I almost got ripped off recently. Again. [Read more…]
I like money. I mean, who doesn’t? So why is it so hard for me to accept it from people to whom I’m giving a skill or benefit?
Mika Brzezinsky wrote about this in Knowing Your Value: Women, Money and Getting What You’re Worth. Women are good at giving, but not so good at taking. That’s beautiful, and the world needs more of it, but sometimes we stand in our own way. Mika careened from not asking her bosses for adequate pay, to asking inappropriately (acting like a man would, since that’s who modeled the intervention for her), to asking in a way that was true to her comfort level. The last time, when she asked authentically, it happened.
Part of my problem is that I am starting a new business, so my students were my guinea pigs. I didn’t feel it was right to charge them for something that wasn’t particularly polished, but now it’s a valuable product, so I had to break the news.
I felt like a jerk, but I did it, and they were beautiful!
“Of course; your classes are worth it!” was the general sentiment. I am so relieved, but I still feel kind of clunky. To be honest, I dread when my book is published and I have to take money for that. Not the money part. The take part.
I never had any problem negotiating in a corporate setting, because for some reason that seems impersonal. My problem is asking individuals to open their very own wallet and share their personal cash with me.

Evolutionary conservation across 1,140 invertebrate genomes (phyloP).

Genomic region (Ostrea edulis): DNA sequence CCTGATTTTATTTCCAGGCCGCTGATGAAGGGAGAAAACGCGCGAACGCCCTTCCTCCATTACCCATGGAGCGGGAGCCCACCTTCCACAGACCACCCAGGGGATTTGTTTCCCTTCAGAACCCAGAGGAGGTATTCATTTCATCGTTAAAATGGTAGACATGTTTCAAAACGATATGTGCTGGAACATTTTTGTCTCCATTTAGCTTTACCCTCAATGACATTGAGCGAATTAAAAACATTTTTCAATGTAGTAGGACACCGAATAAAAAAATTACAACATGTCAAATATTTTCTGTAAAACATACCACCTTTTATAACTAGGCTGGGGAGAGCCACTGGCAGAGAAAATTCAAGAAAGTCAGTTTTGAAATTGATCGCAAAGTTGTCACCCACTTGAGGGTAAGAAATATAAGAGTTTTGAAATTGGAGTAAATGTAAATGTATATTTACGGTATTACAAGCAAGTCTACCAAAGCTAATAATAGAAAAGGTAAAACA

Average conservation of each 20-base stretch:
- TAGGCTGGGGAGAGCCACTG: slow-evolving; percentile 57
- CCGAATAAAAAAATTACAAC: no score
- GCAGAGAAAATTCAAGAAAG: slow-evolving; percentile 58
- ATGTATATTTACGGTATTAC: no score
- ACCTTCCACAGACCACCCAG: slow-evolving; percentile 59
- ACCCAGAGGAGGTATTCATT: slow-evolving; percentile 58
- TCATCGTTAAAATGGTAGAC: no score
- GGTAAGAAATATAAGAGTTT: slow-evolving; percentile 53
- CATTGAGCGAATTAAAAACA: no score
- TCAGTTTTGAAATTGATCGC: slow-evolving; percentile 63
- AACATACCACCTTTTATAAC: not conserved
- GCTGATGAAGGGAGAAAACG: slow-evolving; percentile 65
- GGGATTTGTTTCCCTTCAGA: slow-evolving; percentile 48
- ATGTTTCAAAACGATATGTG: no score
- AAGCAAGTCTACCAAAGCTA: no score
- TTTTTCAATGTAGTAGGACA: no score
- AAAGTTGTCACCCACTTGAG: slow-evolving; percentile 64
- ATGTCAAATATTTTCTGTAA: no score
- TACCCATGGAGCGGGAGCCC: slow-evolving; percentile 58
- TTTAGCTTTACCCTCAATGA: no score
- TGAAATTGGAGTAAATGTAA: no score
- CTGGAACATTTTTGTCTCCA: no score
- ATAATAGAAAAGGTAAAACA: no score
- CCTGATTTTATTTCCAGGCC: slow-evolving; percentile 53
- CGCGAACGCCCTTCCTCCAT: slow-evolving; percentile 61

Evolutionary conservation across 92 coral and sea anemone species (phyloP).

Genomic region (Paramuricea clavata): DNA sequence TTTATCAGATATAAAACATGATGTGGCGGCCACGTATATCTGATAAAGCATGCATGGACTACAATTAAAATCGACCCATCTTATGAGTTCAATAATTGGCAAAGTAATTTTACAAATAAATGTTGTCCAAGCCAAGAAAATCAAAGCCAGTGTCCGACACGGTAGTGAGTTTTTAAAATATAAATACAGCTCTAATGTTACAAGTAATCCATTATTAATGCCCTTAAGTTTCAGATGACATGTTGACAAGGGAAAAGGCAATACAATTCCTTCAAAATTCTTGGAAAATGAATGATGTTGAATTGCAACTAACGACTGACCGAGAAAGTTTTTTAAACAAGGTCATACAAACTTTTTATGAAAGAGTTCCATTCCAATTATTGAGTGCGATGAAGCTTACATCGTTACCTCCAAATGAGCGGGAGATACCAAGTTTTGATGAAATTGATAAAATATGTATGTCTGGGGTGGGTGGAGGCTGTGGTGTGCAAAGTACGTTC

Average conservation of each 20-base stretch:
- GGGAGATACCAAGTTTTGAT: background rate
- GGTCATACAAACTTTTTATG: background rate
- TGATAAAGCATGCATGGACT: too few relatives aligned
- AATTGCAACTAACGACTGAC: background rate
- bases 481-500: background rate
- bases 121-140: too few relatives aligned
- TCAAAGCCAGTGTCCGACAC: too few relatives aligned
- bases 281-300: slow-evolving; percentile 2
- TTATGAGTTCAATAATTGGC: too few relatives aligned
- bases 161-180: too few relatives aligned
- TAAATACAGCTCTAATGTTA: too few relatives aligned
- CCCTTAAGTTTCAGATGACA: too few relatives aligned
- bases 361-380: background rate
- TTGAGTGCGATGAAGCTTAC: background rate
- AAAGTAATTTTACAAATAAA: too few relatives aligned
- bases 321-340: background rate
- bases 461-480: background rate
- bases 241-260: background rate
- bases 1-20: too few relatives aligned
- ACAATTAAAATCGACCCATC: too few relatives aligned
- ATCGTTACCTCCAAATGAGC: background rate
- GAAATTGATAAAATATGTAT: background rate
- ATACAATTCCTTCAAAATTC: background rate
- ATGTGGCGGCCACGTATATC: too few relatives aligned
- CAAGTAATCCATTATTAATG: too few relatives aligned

Some of it is my upbringing: very Catholic. We were taught to give and give and give until it hurts. And then give some more. From my North Dakota German heritage I got the idea that we only give, never take. And then there’s this timeworn maxim: it’s better to give than receive. Right?
My parents taught me to give. My mother worshiped sacrifice and we kids were indoctrinated. No surprise I supported two jobless husbands. When I met Prospective Husband Number Three, I took him to be interviewed by my therapist. Seriously – I didn’t trust my own judgment. After thirty minutes, Dr. N looked at me and said, “He’s got a job. What the hell do you see in him?”
But I digress. Women still earn less than men, and one reason is because they don’t ask, let alone negotiate.
Here’s a surprise: the younger generations are no better.
When interviewed about their book, Ask for It: How Women Can Use the Power of Negotiation to Get What They Really Want, authors Linda Babcock and Sara Laschever say this:
A lot of the younger women we talked to…believe that they’re just as assertive about what they want as their male peers. Unfortunately, this is not true. Younger women may assume that things have changed far more than they have, but our studies show that even among men and women in their 20s and early 30s, men are much more likely to initiate negotiations than women.
I’m going to take a stab here and say it’s probably about two things: one, our indoctrination as caregivers and nurturers, and two, the lack of role models. I guess that was redundant.
The situation perpetuates itself.
In the future I’m going to read up on and study more about this topic for my own benefit, yours, and that of my daughters and granddaughters. Of course, there’s nothing wrong with making a sacrifice for those you love, but it can’t be all you, all the time. The act of taking cash from your peers may feel creepy, but giving away your work feels worse.
Have you experienced this inability to ask for what you’re worth? Did you figure out a way to overcome it? What’s your story?